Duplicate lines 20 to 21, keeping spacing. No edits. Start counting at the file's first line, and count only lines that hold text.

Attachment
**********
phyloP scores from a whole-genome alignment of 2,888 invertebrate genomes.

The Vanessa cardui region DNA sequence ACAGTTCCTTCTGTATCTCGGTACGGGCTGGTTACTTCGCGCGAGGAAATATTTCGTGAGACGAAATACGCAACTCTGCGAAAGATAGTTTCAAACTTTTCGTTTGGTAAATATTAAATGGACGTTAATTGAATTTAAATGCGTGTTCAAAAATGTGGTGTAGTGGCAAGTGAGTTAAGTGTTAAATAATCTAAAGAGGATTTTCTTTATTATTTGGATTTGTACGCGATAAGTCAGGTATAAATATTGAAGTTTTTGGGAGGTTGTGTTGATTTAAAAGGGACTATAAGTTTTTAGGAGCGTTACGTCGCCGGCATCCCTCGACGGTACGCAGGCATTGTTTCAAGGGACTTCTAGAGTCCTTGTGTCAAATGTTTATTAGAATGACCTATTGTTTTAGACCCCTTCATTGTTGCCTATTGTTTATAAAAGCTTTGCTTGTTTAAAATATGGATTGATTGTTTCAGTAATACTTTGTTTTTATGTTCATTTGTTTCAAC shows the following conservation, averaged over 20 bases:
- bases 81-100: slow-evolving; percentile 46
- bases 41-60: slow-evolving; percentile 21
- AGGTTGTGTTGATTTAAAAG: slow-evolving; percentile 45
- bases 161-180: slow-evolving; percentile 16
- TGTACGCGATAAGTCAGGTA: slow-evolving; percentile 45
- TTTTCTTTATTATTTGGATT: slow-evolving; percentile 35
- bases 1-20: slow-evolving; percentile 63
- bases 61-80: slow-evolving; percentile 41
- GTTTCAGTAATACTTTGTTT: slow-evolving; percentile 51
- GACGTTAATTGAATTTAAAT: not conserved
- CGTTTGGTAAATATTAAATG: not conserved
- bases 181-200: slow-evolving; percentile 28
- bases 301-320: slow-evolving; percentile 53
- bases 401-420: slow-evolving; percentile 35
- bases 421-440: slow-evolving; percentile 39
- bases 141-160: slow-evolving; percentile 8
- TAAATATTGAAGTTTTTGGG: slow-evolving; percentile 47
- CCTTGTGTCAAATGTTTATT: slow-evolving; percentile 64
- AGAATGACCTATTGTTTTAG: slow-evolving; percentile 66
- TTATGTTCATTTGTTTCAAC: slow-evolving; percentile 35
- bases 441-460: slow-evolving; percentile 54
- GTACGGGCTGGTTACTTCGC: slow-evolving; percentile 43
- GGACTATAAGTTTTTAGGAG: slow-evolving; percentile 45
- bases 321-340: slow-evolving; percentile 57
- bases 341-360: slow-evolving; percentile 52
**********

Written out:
- CCTTGTGTCAAATGTTTATT: slow-evolving; percentile 64
- AGAATGACCTATTGTTTTAG: slow-evolving; percentile 66